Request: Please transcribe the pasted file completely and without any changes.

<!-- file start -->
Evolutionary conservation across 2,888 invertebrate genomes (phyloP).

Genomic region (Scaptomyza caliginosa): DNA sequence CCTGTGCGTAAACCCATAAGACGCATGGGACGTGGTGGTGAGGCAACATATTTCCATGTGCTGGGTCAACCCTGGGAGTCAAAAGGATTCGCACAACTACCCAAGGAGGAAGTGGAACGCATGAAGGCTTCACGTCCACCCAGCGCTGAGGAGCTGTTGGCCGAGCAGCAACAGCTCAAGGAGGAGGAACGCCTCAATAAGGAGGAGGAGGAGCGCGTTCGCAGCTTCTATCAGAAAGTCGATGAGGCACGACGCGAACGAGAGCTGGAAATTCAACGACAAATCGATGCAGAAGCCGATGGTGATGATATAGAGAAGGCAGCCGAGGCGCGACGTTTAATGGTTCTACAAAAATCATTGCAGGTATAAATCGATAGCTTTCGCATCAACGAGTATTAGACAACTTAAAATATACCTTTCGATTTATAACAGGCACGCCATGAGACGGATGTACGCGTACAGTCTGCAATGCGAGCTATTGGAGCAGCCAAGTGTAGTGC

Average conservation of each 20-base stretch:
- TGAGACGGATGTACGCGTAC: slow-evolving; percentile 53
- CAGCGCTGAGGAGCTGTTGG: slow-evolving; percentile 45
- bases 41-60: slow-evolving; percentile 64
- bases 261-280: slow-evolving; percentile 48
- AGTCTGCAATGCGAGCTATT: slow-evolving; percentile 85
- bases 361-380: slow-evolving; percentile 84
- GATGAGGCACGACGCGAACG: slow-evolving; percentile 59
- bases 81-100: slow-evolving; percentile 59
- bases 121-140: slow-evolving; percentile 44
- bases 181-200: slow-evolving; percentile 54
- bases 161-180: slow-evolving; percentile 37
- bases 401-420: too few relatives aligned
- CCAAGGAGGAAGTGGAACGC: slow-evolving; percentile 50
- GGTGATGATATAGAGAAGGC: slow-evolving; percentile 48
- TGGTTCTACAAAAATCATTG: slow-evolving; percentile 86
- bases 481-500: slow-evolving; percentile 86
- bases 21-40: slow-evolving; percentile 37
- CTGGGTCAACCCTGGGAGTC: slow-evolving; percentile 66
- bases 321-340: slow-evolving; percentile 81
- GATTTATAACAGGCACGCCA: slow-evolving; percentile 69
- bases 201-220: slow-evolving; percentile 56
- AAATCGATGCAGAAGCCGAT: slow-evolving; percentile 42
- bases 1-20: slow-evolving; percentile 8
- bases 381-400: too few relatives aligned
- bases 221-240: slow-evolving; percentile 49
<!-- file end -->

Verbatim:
Evolutionary conservation across 2,888 invertebrate genomes (phyloP).

Genomic region (Scaptomyza caliginosa): DNA sequence CCTGTGCGTAAACCCATAAGACGCATGGGACGTGGTGGTGAGGCAACATATTTCCATGTGCTGGGTCAACCCTGGGAGTCAAAAGGATTCGCACAACTACCCAAGGAGGAAGTGGAACGCATGAAGGCTTCACGTCCACCCAGCGCTGAGGAGCTGTTGGCCGAGCAGCAACAGCTCAAGGAGGAGGAACGCCTCAATAAGGAGGAGGAGGAGCGCGTTCGCAGCTTCTATCAGAAAGTCGATGAGGCACGACGCGAACGAGAGCTGGAAATTCAACGACAAATCGATGCAGAAGCCGATGGTGATGATATAGAGAAGGCAGCCGAGGCGCGACGTTTAATGGTTCTACAAAAATCATTGCAGGTATAAATCGATAGCTTTCGCATCAACGAGTATTAGACAACTTAAAATATACCTTTCGATTTATAACAGGCACGCCATGAGACGGATGTACGCGTACAGTCTGCAATGCGAGCTATTGGAGCAGCCAAGTGTAGTGC

Average conservation of each 20-base stretch:
- TGAGACGGATGTACGCGTAC: slow-evolving; percentile 53
- CAGCGCTGAGGAGCTGTTGG: slow-evolving; percentile 45
- bases 41-60: slow-evolving; percentile 64
- bases 261-280: slow-evolving; percentile 48
- AGTCTGCAATGCGAGCTATT: slow-evolving; percentile 85
- bases 361-380: slow-evolving; percentile 84
- GATGAGGCACGACGCGAACG: slow-evolving; percentile 59
- bases 81-100: slow-evolving; percentile 59
- bases 121-140: slow-evolving; percentile 44
- bases 181-200: slow-evolving; percentile 54
- bases 161-180: slow-evolving; percentile 37
- bases 401-420: too few relatives aligned
- CCAAGGAGGAAGTGGAACGC: slow-evolving; percentile 50
- GGTGATGATATAGAGAAGGC: slow-evolving; percentile 48
- TGGTTCTACAAAAATCATTG: slow-evolving; percentile 86
- bases 481-500: slow-evolving; percentile 86
- bases 21-40: slow-evolving; percentile 37
- CTGGGTCAACCCTGGGAGTC: slow-evolving; percentile 66
- bases 321-340: slow-evolving; percentile 81
- GATTTATAACAGGCACGCCA: slow-evolving; percentile 69
- bases 201-220: slow-evolving; percentile 56
- AAATCGATGCAGAAGCCGAT: slow-evolving; percentile 42
- bases 1-20: slow-evolving; percentile 8
- bases 381-400: too few relatives aligned
- bases 221-240: slow-evolving; percentile 49